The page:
Stock markets dive, earnings dip, and almost instantaneously companies announce layoffs and restructurings to get a small, temporary, bounce in stock price-maybe-until the wind blows in another direction. Sound familiar? Philips cuts up to 7,000 jobs; Kodak sheds 3,000 jobs; Timken cuts 1,500 jobs; Texas Instruments plans to lay off at least 2,000; Cisco Systems reduces jobs by 8,...
Stock markets dive, earnings dip, and almost instantaneously companies announce layoffs and restructurings to get a small, temporary, bounce in stock price—maybe—until the wind blows in another direction. Sound familiar?
Philips cuts up to 7,000 jobs;
Kodak sheds 3,000 jobs;
Timken cuts 1,500 jobs;
Texas Instruments plans to lay off at least 2,000;
Cisco Systems reduces jobs by 8,500;
DuPont to cut 4,000 jobs;
More layoffs expected at GE; and
Procter & Gamble may cut work force by 10-20%
Has it happened at your place?
So do we just shrug our shoulders and figure that's life in the ultra-competitive corporate world today? Or can we help stop this cycle of destructive madness? Here are a few potential solutions:
1. Establish a reasonable stock and/or 401k mutual fund portfolio according to sound economic principles, and leave it alone.
Daily, weekly, or even monthly switches according to market whims sends the wrong set of signals to executive management. They answer to stockholders. If you want to get rich quickly, donate to a lottery. Don't help send the market into gyrations that reward executives for delivering knee-jerk cost savings through quick and arbitrary staff reductions.
2. Communicate and expand value.
The best-rewarded control engineers are those that communicate their value and their team's value through the organization. Ensure you upgrade your skills as you go, cross train, and expand your worth into areas of anticipated growth, without ignoring current revenue streams. Align personal goals and goals of the control engineering team with those of the organization, and get the necessary communication with and feedback from upper management.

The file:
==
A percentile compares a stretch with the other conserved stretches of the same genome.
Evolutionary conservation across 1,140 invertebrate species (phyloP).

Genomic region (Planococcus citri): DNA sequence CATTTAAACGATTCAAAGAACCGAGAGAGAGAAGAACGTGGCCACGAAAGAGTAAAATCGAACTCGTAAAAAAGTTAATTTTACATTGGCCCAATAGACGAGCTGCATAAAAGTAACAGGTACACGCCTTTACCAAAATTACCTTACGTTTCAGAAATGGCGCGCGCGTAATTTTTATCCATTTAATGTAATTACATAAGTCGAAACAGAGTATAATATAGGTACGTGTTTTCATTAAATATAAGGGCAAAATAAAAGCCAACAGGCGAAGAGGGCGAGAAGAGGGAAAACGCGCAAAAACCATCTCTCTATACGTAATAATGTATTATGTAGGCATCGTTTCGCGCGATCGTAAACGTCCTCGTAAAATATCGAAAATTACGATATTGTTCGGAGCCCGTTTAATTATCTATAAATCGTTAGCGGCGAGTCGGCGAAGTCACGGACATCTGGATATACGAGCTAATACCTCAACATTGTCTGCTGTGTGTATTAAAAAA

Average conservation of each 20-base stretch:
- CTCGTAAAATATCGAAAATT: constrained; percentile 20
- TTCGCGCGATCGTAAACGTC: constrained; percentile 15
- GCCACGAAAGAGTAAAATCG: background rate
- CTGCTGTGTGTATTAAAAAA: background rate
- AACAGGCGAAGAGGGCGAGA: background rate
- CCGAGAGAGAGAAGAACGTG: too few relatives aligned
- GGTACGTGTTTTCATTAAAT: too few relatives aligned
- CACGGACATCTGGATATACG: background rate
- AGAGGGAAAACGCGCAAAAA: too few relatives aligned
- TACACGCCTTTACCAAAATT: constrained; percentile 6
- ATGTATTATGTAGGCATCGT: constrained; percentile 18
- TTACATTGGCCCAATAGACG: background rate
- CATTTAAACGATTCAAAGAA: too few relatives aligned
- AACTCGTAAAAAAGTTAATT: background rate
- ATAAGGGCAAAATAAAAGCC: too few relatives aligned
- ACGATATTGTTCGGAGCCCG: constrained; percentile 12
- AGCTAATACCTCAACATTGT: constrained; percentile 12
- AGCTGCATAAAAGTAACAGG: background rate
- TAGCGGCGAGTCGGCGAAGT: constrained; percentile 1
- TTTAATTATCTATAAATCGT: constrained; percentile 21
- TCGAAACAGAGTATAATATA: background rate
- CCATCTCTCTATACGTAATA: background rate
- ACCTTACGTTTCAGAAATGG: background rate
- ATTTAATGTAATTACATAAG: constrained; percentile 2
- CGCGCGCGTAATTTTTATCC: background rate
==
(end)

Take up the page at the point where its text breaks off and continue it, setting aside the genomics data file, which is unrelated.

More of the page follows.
3. Automate and integrate.
Appropriate levels of automation deliver information and efficiencies in manufacturing. Integraing that information within the enterprise and supply chain can deliver additional benefits.
Information integration shouldn't only be in one direction. Demand to see what information and parameters executive management use to make their decisions, and ensure you're feeding appropriate measures of value into their equations.
Widgets produced per employee might be an inaccurate metric. Left-handed widgets, although they take longer to make, are more valued by customers, and cost the company less in the long term because fewer are returned for repairs under warranty.
Sure, that's a simplification, but without the proper knowledge, someone may make the wrong decisions about staffing levels for the wrong reasons—and you may unwittingly be contributing to the madness.
Organizations spend a lot to hire, mentor, and train high-performance employees—some estimates put the cost of turnover at twice annual salary per person. Some might see this as bleeding-heart naivete that won't do any good anyway—but I think there are things we can do to work proactively for ourselves and our teams in case this hits close to home.
Mark T. Hoske, Editor-in-Chief email@example.com
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